The 4 Desert Challenge is an endurance foot race series that takes competitors across the Atacama Desert in Northern Chile, the Gobi Desert in China, a section of the Sahara Desert in Egypt, and finally across the desert in Antarctica. To do all four races takes over a year, but the next Chilean round will be in October 2016. The Atacama leg consists of a seven-day race across 3,500 metres of ascents in the world's driest desert.
Santiago International Book Fair (Santiago)
The annual international book fair is hosted by the Mapocho Station Cultural Centre, a historic, renovated train station in downtown Santiago. The fair itself is a cultural extravaganza, attracting over 300 writers from Chile and around the globe as well as a host of publishing houses. The festival is always accompanied by a program of cultural and musical events through which visitors learn more about native cultures, politics and literature.
Chile might be best known for its huge variety of wine, but the trade in “craft beer” or small scale brewing is gaining ground year on year and is celebrated at Chile’s own take on Oktoberfest. This celebration brings Chile’s emergent microbrewing culture to the fore with tastings of beer from all over the country. The festival takes place at the Munich Event Centre in Malloco on the outskirts of Santiago.
Viña del Mar Film Festival (Viña del Mar)
The Viña del Mar Film Festival or FICViña is a seven day event that takes place in the chic coastal resort of Viña del Mar. Throughout the week-long celebration over 300 films are shown across five screens throughout the city, reaching a total audience of around 35,000 people. The festival brings together filmmakers from all over the world to encourage learning and the sharing of new techniques.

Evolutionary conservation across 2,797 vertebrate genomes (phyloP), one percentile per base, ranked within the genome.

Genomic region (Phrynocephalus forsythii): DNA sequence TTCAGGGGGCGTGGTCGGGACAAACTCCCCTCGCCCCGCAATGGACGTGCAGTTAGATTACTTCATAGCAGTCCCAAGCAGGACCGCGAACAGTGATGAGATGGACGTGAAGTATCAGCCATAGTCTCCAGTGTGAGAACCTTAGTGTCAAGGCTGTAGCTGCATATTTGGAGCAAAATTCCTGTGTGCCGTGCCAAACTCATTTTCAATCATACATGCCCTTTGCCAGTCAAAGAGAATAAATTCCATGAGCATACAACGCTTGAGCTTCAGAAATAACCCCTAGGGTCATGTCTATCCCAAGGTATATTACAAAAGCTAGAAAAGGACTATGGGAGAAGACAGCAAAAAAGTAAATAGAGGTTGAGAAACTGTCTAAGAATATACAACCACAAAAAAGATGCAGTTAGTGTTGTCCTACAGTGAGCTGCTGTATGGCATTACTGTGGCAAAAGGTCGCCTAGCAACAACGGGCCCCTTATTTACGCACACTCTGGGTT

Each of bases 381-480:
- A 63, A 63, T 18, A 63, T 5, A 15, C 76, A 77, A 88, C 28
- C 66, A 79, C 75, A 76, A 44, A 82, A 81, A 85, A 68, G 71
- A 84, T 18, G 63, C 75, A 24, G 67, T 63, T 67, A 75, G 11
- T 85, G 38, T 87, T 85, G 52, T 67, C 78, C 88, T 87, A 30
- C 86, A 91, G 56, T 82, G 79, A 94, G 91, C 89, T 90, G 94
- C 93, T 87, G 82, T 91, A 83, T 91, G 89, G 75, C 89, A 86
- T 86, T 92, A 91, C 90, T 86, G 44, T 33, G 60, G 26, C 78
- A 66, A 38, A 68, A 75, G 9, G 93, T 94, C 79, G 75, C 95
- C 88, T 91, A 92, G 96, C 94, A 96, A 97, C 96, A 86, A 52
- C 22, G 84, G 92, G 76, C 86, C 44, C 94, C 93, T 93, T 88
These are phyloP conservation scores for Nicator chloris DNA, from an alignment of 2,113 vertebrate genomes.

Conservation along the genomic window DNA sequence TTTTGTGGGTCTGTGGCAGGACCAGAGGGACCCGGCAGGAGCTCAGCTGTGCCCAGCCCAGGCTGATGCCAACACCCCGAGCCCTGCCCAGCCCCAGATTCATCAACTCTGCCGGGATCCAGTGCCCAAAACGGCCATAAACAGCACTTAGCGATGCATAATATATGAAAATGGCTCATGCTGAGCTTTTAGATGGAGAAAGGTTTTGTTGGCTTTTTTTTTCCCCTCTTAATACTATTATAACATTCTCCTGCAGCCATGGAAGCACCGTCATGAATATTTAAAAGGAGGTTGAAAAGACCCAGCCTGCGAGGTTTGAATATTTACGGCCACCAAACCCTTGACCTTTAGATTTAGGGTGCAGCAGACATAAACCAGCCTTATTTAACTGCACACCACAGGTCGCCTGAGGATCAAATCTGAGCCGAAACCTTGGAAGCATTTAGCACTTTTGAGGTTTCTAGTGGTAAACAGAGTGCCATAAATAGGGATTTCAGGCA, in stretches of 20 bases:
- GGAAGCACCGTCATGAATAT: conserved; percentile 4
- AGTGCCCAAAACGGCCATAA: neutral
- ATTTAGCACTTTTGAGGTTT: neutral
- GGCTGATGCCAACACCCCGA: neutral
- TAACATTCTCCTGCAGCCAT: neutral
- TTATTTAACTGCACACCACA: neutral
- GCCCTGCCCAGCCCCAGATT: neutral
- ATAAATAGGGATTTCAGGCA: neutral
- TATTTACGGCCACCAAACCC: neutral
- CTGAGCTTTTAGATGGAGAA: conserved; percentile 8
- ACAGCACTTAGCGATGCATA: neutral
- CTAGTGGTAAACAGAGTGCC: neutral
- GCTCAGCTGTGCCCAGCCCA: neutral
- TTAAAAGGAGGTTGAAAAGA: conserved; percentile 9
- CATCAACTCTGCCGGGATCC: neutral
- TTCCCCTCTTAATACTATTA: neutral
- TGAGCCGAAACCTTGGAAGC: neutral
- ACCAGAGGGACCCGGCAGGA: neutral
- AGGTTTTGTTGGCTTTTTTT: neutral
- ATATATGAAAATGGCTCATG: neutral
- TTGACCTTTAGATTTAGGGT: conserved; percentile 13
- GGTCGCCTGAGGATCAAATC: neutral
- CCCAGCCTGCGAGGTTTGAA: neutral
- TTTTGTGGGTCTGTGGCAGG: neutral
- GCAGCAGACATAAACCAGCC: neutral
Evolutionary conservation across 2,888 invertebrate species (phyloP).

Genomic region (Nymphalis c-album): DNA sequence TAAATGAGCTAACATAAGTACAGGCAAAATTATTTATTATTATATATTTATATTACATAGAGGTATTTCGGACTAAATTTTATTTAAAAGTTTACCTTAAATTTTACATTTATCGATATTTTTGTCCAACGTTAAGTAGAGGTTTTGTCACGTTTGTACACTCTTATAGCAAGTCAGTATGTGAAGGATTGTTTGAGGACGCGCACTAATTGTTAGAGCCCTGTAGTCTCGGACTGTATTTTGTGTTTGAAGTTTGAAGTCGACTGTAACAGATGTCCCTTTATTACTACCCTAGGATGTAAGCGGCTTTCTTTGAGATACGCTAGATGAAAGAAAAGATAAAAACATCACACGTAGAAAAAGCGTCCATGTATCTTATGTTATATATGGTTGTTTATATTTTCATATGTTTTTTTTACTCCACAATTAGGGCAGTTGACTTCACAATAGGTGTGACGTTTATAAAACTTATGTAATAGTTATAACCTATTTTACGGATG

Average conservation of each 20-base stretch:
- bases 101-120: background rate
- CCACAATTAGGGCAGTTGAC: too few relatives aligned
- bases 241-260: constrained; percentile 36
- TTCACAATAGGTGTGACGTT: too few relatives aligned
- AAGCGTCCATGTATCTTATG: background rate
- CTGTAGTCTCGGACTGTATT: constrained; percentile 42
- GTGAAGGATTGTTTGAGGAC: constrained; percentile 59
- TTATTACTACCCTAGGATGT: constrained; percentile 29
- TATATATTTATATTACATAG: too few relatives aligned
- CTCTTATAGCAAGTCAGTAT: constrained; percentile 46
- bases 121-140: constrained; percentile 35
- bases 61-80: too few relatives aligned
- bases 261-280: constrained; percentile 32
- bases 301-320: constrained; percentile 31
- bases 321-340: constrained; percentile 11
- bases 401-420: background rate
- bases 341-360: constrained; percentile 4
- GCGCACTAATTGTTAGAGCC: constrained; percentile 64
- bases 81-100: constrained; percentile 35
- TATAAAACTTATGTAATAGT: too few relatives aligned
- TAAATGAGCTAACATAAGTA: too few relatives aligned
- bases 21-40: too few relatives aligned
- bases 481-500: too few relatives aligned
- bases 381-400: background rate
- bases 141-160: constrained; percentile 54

The Festival of Foreign Colonies (Antofagasta)
The Festival of Foreign Colonies that takes place each year in the northern port city of Antofagasta is a celebration of Chile’s multifaceted population and its rich history. It showcases the influences that have shaped Chile’s musical identity along with dance and traditional costumes. Visitors to Antofagasta during the Foreign Colonies celebrations will celebrate with large numbers of locals, enjoying traditional drinks and culinary delicacies.
La Fiesta Grande (Andacollo)
La Fiesta Grande literally translates as ‘The Big Party’, and the residents of the small town of Andacollo in the Chilean Andes certainly got that right. This religious festival is food for the soul as well as the senses with ceremonies including religious dances and costumes as well as secular activities such as cockfighting and horse racing, and of course, plenty of food and drink.
New Year’s Eve fireworks (Valparaíso, Santiago)
If you want to celebrate New Year like a local in Chile, coastal Valparaíso is the only place to be. This youthful party town is the perfect backdrop for a spectacular firework display that draws visitors from all over the country to watch. Make sure to book bus tickets and accommodation early though, as locals and tourists alike will all be heading to the New Year hotspot. But don’t worry if you’ve left it too late, there are plenty of parties and some great fireworks displays in Santiago too!